“I got it graffitied purely because I couldn’t decide what colour I wanted it to be. Someone suggested graffiti, and I know a graffiti artist, so I asked and he suggested a local guy called Janno. I looked him up, and he came around, took a look and said he’d love to do it. I said it must have ‘100E’ on it somewhere, but otherwise he had free rein. I’d already masked it up, so I watched him start the job, then I went to work; I didn’t see the result until I got home! He charged me £400, which is cheap for a paint job, and I went over it with clearcoat.
“The body is all entirely as it left the factory, apart from those gutter repairs and a bit of the boot floor where I’ve relocated the battery. Inside are two leather buckets, I don’t know what they came from, possibly an MG. Pete lowered the seats by taking a section out of the frame – I’m a tall guy, and now my shoulders are level with the bottom of the window frame. It has a 105E back axle and Escort front struts and disc brakes, and it’s been lowered about three inches all round, at least. The exhaust used to bottom out over bumps, but I didn’t want to raise the car so I raised the exhaust instead. The wheels are banded 7.5” steels at the rear, and stock 4.5” steels at the front. It passed its last MoT needing just a couple of tyres. I always take it for an MoT, even though it doesn’t need one – if my son wants to take the car out, I’d like to know he’s coming back.
“It’s a driver. With just me in and no load, it handles like a go-kart. It’s lovely, but it’s rarely empty – it’s usually loaded with people and camping gear, going to shows. It gets a bit wallowy with a load on, but the old rear shockers have had it; I have a pair of adjustables to go on the back. The front and rear suspension will be coming out over winter for a rebuild, purely because there’s negative camber on one of the front wheels and it’s annoying me; I want to find out why! Also, on the way back from Old Warden this year, the 1.6 shat a core plug – I got to the top of my street before it packed up. I have a 2.0 in there now that drives, but it’s tired – the original 2.0 that I seized has been rebuilt with a hot cam, twin-40s and so on.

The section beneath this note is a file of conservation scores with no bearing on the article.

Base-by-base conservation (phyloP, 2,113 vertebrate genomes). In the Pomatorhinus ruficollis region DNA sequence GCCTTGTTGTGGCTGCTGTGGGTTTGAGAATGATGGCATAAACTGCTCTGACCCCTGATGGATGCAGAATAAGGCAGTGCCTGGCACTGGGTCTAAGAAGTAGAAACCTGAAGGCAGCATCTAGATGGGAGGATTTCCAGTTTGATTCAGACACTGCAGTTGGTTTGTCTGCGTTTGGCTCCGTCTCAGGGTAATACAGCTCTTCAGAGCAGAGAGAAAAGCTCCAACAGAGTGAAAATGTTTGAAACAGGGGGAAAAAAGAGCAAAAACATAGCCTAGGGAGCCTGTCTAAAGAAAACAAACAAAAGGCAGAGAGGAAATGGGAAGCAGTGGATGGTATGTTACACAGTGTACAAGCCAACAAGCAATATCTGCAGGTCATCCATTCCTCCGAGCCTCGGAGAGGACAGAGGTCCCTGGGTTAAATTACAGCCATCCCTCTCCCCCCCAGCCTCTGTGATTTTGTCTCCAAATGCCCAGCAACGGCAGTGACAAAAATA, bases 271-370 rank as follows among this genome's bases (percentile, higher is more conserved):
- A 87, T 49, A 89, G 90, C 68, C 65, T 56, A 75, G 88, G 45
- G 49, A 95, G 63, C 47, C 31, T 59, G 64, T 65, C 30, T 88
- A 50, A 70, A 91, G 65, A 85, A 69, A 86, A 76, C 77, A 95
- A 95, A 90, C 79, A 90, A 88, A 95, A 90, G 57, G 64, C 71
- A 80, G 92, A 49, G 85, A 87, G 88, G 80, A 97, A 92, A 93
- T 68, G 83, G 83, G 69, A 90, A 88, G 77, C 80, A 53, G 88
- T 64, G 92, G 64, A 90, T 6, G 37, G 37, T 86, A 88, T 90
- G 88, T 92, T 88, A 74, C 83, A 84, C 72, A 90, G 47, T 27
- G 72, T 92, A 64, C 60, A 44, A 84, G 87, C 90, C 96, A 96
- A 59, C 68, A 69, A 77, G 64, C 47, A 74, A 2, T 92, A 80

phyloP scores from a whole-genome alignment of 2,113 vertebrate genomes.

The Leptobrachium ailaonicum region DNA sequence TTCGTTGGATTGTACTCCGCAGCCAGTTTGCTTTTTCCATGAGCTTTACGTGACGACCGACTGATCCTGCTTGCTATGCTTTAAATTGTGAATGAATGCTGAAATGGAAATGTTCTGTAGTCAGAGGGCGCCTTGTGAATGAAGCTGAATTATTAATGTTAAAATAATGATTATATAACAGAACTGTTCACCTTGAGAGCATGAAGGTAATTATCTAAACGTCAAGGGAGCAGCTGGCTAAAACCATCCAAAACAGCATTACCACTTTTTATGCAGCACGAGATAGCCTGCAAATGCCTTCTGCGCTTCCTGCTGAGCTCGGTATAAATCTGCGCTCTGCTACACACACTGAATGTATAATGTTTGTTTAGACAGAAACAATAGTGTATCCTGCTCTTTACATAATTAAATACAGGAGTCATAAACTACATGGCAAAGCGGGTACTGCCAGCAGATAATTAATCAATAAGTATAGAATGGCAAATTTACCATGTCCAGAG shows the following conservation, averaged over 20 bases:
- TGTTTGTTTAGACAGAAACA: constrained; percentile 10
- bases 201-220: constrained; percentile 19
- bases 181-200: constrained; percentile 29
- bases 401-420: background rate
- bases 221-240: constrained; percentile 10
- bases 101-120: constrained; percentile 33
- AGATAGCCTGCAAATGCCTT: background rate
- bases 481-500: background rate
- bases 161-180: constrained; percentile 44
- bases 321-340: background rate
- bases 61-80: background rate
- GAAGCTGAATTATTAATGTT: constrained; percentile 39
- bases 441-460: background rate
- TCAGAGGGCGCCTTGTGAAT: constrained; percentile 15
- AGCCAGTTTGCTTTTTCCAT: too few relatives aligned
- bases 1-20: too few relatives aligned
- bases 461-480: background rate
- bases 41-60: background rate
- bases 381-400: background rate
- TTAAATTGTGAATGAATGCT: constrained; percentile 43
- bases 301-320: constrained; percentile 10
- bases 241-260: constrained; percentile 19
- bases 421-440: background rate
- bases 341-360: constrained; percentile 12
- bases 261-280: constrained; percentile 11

“It never got done the way I wanted it to be done, but I’m having way too much fun with it as it is. It caused quite a stir on the Ford 100E sites – some love it, some absolutely hate it! Now I don’t know whether to paint it properly, in burnt orange and black with some American four-spoke wheels I have, or perhaps get Janno back and let him have another go, just to see what comes out of his imagination. Or maybe just carry on using it? In a year or two, it might be nice and shiny, but I’m having way too much fun with it at the moment. If it gets me to a car show, parked up with a beer in my hand, then that’s what it’s all about…”
1957 Ford 100E Escort
- Stock body
- Ford 2.0 Pinto OHC engine (1.6 in photos)
- Ford Type 9 five-speed transmission
- Ford 105E Anglia rear axle
- 7.5” banded steel rear wheels
- Ford Escort front struts and disc brakes
- Ford Anglia van electric wipers
- Bucket seats, unknown source
Thanks to: “Thanks to Pete Graham, who does a lot of the work I can’t do. You need mates like Pete.”